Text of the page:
One of his more illuminating passages was a fear the Indian experience in Africa might "degrade us to the level of the raw Kaffir whose occupation is hunting, and whose sole ambition is to collect a certain number of cattle to buy a wife with, and then, pass his life in indolence and nakedness."
Nobel Peace-Prize winner Dr. Martin Luther King Jr. is celebrated as one of the new prophets of secularization. He has his own national holiday and almost as many streets named after him than there are Cadillacs in Detroit. To a large extent this idolization is the result of admirable advocacy of non-violent protest during a time of volatile social change.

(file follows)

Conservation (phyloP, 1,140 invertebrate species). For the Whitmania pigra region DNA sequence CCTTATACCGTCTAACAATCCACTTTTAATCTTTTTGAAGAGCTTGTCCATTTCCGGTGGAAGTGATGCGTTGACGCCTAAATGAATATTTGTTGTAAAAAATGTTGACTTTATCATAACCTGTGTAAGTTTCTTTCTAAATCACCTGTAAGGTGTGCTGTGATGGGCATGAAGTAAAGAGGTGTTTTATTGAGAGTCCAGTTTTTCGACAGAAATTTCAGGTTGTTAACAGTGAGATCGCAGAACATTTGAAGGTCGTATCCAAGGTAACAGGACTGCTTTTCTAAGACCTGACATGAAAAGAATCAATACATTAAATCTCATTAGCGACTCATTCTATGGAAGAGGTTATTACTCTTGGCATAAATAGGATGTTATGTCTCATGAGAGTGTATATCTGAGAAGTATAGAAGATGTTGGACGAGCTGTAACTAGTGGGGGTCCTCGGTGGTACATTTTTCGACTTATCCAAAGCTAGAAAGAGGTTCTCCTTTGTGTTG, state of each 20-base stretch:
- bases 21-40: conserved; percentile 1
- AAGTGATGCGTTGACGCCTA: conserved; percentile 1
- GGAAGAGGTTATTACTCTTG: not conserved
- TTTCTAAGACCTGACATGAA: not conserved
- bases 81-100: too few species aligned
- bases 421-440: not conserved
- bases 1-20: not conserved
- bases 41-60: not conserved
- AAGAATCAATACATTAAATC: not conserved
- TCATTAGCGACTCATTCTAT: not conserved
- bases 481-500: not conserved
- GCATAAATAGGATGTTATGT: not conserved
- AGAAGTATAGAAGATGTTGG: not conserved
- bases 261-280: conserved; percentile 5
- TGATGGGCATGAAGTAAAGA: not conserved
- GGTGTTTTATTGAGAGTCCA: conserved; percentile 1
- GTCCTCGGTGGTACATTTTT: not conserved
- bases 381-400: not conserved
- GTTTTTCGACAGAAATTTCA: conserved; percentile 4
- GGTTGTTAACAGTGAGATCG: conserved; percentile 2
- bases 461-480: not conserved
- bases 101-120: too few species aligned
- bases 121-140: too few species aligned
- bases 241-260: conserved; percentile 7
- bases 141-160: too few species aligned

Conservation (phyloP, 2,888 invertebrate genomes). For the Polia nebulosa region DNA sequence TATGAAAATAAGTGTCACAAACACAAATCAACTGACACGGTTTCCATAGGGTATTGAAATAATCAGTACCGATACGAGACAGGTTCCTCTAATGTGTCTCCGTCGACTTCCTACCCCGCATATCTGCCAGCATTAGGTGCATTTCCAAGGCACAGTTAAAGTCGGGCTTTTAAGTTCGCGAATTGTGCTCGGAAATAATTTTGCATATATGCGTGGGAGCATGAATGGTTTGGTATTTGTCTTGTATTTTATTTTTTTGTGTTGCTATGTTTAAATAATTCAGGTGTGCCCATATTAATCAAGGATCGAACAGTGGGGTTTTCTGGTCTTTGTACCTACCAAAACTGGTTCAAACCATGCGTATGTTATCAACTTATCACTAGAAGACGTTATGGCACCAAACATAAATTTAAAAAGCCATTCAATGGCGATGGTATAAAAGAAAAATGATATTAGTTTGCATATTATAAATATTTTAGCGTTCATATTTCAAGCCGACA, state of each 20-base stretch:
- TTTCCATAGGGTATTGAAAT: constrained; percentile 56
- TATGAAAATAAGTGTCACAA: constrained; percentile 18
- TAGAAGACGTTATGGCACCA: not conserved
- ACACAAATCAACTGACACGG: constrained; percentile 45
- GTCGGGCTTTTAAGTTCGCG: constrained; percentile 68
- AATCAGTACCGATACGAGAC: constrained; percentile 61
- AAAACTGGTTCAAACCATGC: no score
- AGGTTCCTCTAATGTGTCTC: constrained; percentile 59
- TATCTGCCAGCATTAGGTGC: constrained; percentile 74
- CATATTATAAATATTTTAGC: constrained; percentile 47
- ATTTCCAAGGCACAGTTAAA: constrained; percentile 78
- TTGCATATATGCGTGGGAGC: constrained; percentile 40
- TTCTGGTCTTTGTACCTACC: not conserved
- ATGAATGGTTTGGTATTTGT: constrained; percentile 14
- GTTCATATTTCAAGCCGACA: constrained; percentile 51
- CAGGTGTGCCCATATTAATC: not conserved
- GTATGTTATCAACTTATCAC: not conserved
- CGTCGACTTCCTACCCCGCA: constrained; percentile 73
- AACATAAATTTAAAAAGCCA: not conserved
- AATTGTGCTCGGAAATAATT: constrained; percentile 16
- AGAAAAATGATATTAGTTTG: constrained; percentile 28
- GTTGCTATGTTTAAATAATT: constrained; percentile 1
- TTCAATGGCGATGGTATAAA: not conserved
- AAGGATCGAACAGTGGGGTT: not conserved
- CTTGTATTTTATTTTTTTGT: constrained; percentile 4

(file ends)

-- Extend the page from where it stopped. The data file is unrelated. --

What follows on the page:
However, while Dr. King the martyr may be sanctified Dr. King the man is hardly sanitized. Aside from the verifiable fact he was a plagiarist of epic proportions, stealing large selections of everything from his Doctoral thesis to the "I Have a Dream" speech, King was like most men...a man.
In that era the FBI considered King's numerous ties with known Communists to be a national security threat therefore agents wiretapped his hotel rooms and private residences. Typical exclamations by King recorded on these tapes while engaging in flagrante delicto with numerous woman not his wife were less worthy of a "Dream" than a fantasy: "I'm f*cking for G*d!" and "I'm not a Negro tonight!"
So to what end are these unseemly statements reviewed? Certainly not in the pursuit of demonizing or diminishing any accomplishments of those who made them. Irrespective of personal failings each man contributed mightily to society.